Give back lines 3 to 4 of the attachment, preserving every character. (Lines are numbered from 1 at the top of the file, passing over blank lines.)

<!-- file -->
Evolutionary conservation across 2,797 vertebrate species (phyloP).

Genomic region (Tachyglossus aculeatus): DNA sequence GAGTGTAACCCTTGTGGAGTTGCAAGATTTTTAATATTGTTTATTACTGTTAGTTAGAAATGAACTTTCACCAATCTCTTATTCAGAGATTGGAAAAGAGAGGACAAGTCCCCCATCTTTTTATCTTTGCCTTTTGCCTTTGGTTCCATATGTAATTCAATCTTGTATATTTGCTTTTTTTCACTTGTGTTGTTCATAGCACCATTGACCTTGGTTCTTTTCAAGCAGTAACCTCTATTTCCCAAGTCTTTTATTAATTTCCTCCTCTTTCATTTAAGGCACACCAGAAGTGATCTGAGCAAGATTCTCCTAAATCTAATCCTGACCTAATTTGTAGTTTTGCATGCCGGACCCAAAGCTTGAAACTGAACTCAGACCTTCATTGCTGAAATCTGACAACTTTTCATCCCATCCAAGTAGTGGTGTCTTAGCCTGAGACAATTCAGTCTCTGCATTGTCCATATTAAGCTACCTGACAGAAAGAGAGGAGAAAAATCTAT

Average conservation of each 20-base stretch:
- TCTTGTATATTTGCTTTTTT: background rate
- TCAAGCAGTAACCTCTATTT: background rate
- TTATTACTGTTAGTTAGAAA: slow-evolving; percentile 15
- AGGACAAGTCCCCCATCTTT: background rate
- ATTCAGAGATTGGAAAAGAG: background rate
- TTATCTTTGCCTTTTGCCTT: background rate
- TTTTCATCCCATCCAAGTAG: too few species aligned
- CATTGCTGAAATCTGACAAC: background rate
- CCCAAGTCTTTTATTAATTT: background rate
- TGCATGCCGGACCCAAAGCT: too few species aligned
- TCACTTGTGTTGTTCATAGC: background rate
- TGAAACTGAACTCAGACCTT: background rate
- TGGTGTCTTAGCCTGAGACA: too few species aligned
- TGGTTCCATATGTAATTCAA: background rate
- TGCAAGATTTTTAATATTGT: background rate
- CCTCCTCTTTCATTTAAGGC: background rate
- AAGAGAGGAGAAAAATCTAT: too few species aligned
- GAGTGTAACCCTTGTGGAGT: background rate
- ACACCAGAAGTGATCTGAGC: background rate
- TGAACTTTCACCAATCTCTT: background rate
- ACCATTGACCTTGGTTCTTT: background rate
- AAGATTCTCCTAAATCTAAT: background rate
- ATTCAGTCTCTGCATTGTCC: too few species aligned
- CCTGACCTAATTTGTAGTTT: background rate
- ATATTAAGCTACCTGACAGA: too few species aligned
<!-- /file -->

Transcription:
Average conservation of each 20-base stretch:
- TCTTGTATATTTGCTTTTTT: background rate